Paul Taylor Dance Company - Sunset, Dream Girls, Promethean Fire
-Onstage with the Dancers
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Paul Taylor, Artistic Director
Norton Belknap, President, Board of Directors
Bettie De Jong, Rehearsal Director
Wallace Chappell, Executive Director
John Tomlinson, General Manager
Jennifer Tipton, Principal Lighting Designer
Santo Loquasto, Principal Set and Costume Designer
Press, Jennifer Lerner
In Performances at City Center
Dr. Roberta E. Zlokower
March 11, 2004
Originally Published on ExploreDance.com
Sunset (1983): Music by Edward Elgar (Serenade for Strings and Elegy for Strings), Choreography by Paul Taylor, Set and Costumes by Alex Katz, Lighting by Jennifer Tipton, Performed by Lisa Viola, Richard Chen See, Silvia Nevjinsky, Andy LeBeau, Michael Trusnovec, Annmaria Mazzini, Orion Duckstein, Robert Kleinendorst, James Samson, and Michelle Fleet.
With a very impressionistic set, resembling both the outline of trees and the outline of bodies, tiny, Pointillist leaves in blue-green, and with costumes that dress soldiers in red berets and beige army outfits and dress ladies in frilly, white dresses, Elgar's romantic and elevating music alternates with the eery cries of loons on a summer's night. Paul Taylor, as usual, rivets the audience here with every biologic sense on alert, as sunset turns to night, as joy turns to a dream of death, as strength is shifted from male to female, and as music turns from symphonic to nature, from harmony to simplicity.
The choreography consists of Mr. Taylor's oft-repeated motif of dancers climbing on one another, like walking on rocks or human stairways. At one point, the men shift in crouched position to keep extending this horizontal stairway, and it appears that they have bodies of steel. The leaps into partners' backs, necks, arms, and torsos are silently performed and lyrically expressed. Again, Jennifer Tipton has mastered the necessary lighting with precision timing, so that dusk turns to darkness, just as instrumental music turns to loon warbling, and then back to the Serenade and Elegy once again.
Dream Girls (2003): Music: Barbershop Quartet Songs sung by The Buffalo Bills, Choreography by Paul Taylor, Set and Costumes by Santo Loquasto, Lighting by Jennifer Tipton, Performed by the Company. Paul Taylor has an infectious sense of humor, and this hilarious piece, set to songs, such as Wait Till the Sun Shines, Nellie, Hard Hearted Hannah, and Toot Toot Tootsie has erotically charged and entertaining vignettes that have Lisa Viola kneeing the men or walking on men, as well as a coy fan dance with huge white feathers, and Andy LeBeau dancing in striped pants that have one leg as long as the stage. Santo Loquasto has created a large black drape against a bright orange backdrop, using a Western motif, replete with mustached barbershop singers and, in one song, Amy Young, drinking beer from barrels that perch atop her bobbling breasts.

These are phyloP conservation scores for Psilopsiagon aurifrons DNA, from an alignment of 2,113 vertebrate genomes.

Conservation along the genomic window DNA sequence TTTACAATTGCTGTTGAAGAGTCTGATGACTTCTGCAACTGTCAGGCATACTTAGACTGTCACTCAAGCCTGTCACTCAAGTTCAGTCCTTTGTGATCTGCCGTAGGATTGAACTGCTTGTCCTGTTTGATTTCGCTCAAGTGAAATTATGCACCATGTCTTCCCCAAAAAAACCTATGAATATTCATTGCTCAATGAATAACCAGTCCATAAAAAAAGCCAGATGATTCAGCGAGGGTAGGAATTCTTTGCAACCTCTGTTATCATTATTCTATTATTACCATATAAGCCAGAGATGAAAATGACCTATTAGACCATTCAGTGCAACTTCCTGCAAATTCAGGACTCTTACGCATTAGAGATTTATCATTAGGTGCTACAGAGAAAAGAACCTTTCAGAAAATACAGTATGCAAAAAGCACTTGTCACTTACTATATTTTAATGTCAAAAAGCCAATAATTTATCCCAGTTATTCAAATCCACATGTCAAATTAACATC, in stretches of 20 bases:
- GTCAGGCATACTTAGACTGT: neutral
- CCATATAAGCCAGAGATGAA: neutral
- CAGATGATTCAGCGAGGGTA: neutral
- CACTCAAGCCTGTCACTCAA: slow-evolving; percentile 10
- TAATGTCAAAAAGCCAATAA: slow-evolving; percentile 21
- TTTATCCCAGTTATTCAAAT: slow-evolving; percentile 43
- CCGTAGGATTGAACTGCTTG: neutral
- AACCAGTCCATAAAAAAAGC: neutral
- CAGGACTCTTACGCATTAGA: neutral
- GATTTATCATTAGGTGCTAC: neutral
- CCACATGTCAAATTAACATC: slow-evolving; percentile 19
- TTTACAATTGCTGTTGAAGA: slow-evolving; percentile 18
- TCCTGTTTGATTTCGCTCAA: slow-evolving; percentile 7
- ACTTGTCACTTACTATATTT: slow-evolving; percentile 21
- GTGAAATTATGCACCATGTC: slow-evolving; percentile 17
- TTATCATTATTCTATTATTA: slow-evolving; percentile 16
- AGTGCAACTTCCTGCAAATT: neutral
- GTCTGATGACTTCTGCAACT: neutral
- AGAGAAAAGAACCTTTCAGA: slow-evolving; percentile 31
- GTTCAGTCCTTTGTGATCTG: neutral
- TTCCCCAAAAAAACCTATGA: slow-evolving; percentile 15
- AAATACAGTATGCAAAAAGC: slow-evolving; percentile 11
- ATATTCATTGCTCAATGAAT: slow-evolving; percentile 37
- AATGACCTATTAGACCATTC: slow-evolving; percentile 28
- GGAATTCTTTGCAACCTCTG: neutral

Julie Tice dresses in a red, curly wig and thick padding everywhere to wobble through So High So Low So Wide. Dream Girls is like a silent film, with campy pathos, slapstick, and some of the most dynamic and daring dancing the Company has presented. Kudos to Santo Loquasto for set and costumes that set textures of black, gray, and white against the most blazing orange and silhouetted shadows the stage has seen.
Promethean Fire (2002): Music by J. S. Bach (Toccata & Fugue in D minor, Prelude in E flat minor, and Chorale Prelude BWV 680), Choreography by Paul Taylor, Costumes by Santo Loquasto, Lighting by Jennifer Tipton, Performed by the Company. Last year, on first viewing this piece, I was dazzled with the athleticism and power of the warmly lit bodies in black, velvet unitards, laced with glittering gold threads. This year, I was additionally dazzled with the choreographic creativity of a work that commemorates the cataclysmic events of September 11, 2001. I felt the energy of the Toccata & Fugue, Prelude, and Chorale, the resonant chords of the organ, and the hypnotic and mesmerizing intertwining of bodies onstage and mid-air. Lisa Viola's sudden leap onto Michael Trusnovec's waiting chest and arms caught me by surprise. This was a breathless moment for the audience, as well.
Paul Taylor Dance Company has never looked better and never been stronger. Mr. Taylor, for half a century, has provided the American dance community with some of the most splendid choreographic designs and inventions ever seen or experienced in any dance genre. Paul Taylor is a legend and a treasure. I look forward, already, to next Season's additional surprises. Kudos to Paul Taylor, Artistic Director, Choreographer, Teacher, and Master Dancer.
Paul Taylor Dance Company
in Promethean Fire
Photo by Paul B. Goode